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Cavitation in Centrifugal Pumps

Updated on July 9, 2013


Cavitation is derived from the word 'cavity', an empty space or a hollow space. It is caused by the 'boiling off' of a liquid at normal temperature and low pressure. It is worsened by the presence of dissolved air which is released when pressures are reduced.


If a liquid contains much dissolved air, then as the pressure is reduced (which happens when the pump takes suction), the air comes out of solution and forms cavities or bubbles. Each cavitation bubble grows from a nucleus to a finite size and is carried by the flowing liquid into a region of higher pressure, which is the vanes of an impeller. Here, these bubbles condense and burst or collapse. Condensation takes place violently and is accompanied by a tremendous increase of pressure which has a character of water hammering and also a rise in temperature.

Bubbles follow each other very rapidly and the bursting results in shockwaves which attack the metal, causing cavitation pitting in the least resistant places. Erosion due to cavitation is a major problem and is increased in high velocity situation.

Alternative Explanation

In pumps carrying liquids a phenomenon known as cavitation occurs. Low pressure regions occur in the flow at points where high local velocities exist. If vapourisation occurs due to these low pressure areas then bubbles occur, these expand as they move with the flow and collapse when they reach a high pressure region. Such formation and collapse of bubbles is very rapid and collapse near a surface can generate very high pressure hammer blows which results in pitting, noise, vibration, and fall off in the pump efficiency. This phenomenon is not usually very pronounce in reciprocating pumps. Incipient cavitation i.e. cavitation which is just beginning can occur when suction lift capability cannot meet supply requirements and the output reduces until the two coincide. Under these conditions of operation the pump runs noisely and cavitation damage can occur. By throttling the discharge, or reducing pump speed, rough running of the pump and possible damage can be avoided.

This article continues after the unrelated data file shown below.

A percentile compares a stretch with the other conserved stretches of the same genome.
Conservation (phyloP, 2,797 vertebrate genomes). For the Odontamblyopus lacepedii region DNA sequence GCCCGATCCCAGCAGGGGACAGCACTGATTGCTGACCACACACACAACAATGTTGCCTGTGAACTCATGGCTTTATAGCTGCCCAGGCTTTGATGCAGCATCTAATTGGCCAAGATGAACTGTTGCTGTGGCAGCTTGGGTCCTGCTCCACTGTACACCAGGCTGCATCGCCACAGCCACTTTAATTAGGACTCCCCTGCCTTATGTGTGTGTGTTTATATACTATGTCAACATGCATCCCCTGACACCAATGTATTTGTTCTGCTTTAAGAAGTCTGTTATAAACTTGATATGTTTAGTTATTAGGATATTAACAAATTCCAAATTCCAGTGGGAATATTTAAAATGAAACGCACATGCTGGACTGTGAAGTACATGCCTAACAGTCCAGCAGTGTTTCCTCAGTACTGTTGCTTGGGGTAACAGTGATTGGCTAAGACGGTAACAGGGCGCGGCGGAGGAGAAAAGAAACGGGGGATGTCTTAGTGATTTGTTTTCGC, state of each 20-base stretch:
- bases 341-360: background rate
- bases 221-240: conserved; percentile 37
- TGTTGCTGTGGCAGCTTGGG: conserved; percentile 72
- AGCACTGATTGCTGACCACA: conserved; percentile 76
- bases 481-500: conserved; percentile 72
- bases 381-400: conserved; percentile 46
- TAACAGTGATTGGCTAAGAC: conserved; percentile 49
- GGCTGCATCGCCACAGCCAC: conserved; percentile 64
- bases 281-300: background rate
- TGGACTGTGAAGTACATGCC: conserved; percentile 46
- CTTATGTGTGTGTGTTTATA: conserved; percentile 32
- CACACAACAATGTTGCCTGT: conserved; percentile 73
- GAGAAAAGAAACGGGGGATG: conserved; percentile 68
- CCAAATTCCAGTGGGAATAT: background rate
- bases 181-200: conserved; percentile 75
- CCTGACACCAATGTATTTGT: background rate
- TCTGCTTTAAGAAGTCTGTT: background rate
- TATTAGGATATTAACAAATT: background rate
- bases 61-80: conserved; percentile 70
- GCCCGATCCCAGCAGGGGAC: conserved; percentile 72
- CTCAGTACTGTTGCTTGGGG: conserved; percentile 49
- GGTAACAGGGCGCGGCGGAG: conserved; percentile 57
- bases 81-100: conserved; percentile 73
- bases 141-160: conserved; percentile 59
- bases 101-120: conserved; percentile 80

Circumstances that Develop Cavitation

  1. If the has to take suction from a great distance, i.e. the suction head is too great.
  2. If the normal discharge rate has been exceeded, i.e. the pump speed has been increased above rated speed.
  3. Improper shape of pump entry passages, or due to some obstruction in the inlet side.
  4. When the pump is handling liquids with low vapour pressures, such as LPG and LNG.

Effects of Cavitaions

  1. The metal gets eroded and is seen as small pittings. The rate of erosion may be increased if the liquid itself has corrosive properties.
  2. Audible rattling or cracking sounds may be heard, which can reach a pitch of dangerous vibrations.
  3. Due to the flow disturbances set up, the entire performance of the machine may deteriorate, and the head and efficiency of the pump may fall below acceptable value.

Regions Attacked by Cavitation

  1. At the starting stage, the collapse of bubbles terminates within the impeller passages.
  2. In the fully developed stage, the main part of vapour bubble collapse is in the impeller itself and the rest is carried out of the impeller into the diffuser ring and the volute casing, and sometimes even to the next stage of the pump.


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